The Cable

Briefing Skipper: Sudan, Syria, Taliban talks, Saudi women driving

In which we scour the transcript of the State Department's daily presser so you don't have to. These are the highlights of Monday's briefing by spokesman Victoria Nuland:

  • Nuland opened the briefing by welcoming the agreement signed by the Sudanese government and the Sudan People's Liberation Movement to withdraw troops from the Abyei region and allow Ethiopian peacekeepers to enter. "This agreement is a very important first step, and we urge the parties to move quickly now to implement it and translate it into immediate concrete improvements in the security and humanitarian situation on the ground, including the swift deployment of the Ethiopian forces, so that we can amplify the peacekeeping force in Abyei," she said.
  • State was not impressed by Syrian President Bashar al-Assad's speech to his nation, where he blamed "saboteurs" for the violence sweeping his country and promised reforms. What's important now is action, not words," Nuland said. "We would also note in the speech he spends a lot of time blaming foreign instigators rather than appreciating that his own people are simply disgusted by the regime -- by a regime that supports itself through repression, corruption and fear." Ambassador Robert Ford will go to the northern border regions to investigate for himself. As for Assad's blame on "foreign instigators," Nuland said, "We're just not buying it." No word yet on a possible war crimes complaint against Assad at the International Criminal Court.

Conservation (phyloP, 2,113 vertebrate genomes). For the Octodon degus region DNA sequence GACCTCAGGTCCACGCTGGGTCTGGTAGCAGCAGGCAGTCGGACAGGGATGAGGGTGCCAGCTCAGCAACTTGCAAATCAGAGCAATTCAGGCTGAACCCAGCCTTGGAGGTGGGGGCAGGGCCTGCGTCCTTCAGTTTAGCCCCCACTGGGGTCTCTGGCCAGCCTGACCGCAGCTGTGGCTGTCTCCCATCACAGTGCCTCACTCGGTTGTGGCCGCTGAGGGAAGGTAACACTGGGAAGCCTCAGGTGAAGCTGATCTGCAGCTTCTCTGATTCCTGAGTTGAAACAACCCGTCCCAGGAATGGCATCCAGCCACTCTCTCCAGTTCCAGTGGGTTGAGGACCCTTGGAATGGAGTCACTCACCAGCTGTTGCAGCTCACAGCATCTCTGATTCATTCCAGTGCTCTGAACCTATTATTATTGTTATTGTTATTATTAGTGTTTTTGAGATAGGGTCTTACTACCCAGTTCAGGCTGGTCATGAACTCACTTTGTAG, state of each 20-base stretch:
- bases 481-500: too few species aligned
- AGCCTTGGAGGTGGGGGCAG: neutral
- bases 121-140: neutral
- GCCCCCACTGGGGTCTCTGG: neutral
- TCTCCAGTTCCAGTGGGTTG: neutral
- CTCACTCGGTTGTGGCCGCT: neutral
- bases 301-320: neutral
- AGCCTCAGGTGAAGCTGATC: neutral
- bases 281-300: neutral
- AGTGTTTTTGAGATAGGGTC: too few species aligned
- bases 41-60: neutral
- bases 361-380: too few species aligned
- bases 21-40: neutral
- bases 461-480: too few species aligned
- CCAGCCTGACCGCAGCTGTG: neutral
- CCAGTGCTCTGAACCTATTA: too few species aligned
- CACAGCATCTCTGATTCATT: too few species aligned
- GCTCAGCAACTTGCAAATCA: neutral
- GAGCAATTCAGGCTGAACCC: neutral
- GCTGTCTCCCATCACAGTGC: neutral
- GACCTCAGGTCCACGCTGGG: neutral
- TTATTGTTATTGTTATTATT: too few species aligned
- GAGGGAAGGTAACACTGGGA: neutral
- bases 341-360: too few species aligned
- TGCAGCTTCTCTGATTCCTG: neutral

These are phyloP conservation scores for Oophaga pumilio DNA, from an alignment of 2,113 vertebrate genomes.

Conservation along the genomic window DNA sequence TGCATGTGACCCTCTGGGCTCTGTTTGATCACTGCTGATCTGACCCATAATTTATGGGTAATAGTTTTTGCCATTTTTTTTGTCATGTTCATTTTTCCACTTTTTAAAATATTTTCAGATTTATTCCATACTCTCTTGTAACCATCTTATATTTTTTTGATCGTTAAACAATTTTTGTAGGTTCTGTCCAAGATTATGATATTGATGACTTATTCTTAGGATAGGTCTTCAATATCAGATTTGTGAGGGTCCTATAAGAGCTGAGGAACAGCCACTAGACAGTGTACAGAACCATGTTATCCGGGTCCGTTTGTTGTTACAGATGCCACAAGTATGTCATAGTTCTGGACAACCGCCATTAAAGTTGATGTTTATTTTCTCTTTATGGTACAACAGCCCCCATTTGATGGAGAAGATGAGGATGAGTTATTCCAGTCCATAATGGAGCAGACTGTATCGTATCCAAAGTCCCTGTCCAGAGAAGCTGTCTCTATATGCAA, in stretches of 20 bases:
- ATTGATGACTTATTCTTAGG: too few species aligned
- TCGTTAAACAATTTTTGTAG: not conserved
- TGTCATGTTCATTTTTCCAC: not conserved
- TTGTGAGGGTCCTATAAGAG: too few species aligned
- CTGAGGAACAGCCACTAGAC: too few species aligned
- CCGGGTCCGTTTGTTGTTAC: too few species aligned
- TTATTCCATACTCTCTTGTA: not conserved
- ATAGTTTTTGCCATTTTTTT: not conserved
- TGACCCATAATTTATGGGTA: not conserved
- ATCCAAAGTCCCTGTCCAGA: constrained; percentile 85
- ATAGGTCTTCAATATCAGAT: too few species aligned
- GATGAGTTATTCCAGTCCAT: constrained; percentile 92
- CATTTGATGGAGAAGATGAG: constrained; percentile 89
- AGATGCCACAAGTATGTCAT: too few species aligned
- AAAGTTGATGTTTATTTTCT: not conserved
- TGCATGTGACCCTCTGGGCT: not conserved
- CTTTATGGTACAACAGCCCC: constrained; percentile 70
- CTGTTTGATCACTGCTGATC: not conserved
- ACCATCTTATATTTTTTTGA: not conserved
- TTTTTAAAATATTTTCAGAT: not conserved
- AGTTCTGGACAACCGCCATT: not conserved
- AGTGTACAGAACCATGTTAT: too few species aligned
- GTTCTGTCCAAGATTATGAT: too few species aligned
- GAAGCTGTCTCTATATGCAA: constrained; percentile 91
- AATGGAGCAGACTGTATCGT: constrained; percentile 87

• Nuland declined to expand on Defense Secretary Robert Gates' Sunday revelation that the U.S. government has had preliminary talks with the Taliban, led by the State Department. "Many countries have had these kinds of contacts. The United States has had some preliminary contacts, but that's as far as I'd like to go," she said, emphasizing that they are "very, very preliminary contacts."
  • Secretary of State Hillary Clinton talked about the issue of women driving in her June 17 conversation with Saudi Prince Saud al-Faisal and "The secretary has been engaged, as have others, in quiet diplomacy on this subject," Nuland said. The subject of Bahrain did not come up in the call and the U.S. is not pressing Saudi Arabia to remove its military presence from Bahrain. "Our view on the forces in Bahrain is that Bahrain as a sovereign state has a right to ask for support," she explained.
  • The Libyan Transitional National Council in Benghazi is running out of money, but Nuland said she is confident help is on the way, following pledges of support during a donors meeting in Abu Dahbi. After the briefing, State posted this statement on aid to the rebels, which touted the $25 million of non-lethal supplies the U.S. is providing. Nuland said State is waiting for the Senate to move legislation that would allow some of the $33 billion of Libyan frozen assets to go the rebels. "You know that we're working with the Congress on new legislation that would allow us to move some of these assets to the TNC. As I understand it, that legislation is still in the Senate," she said.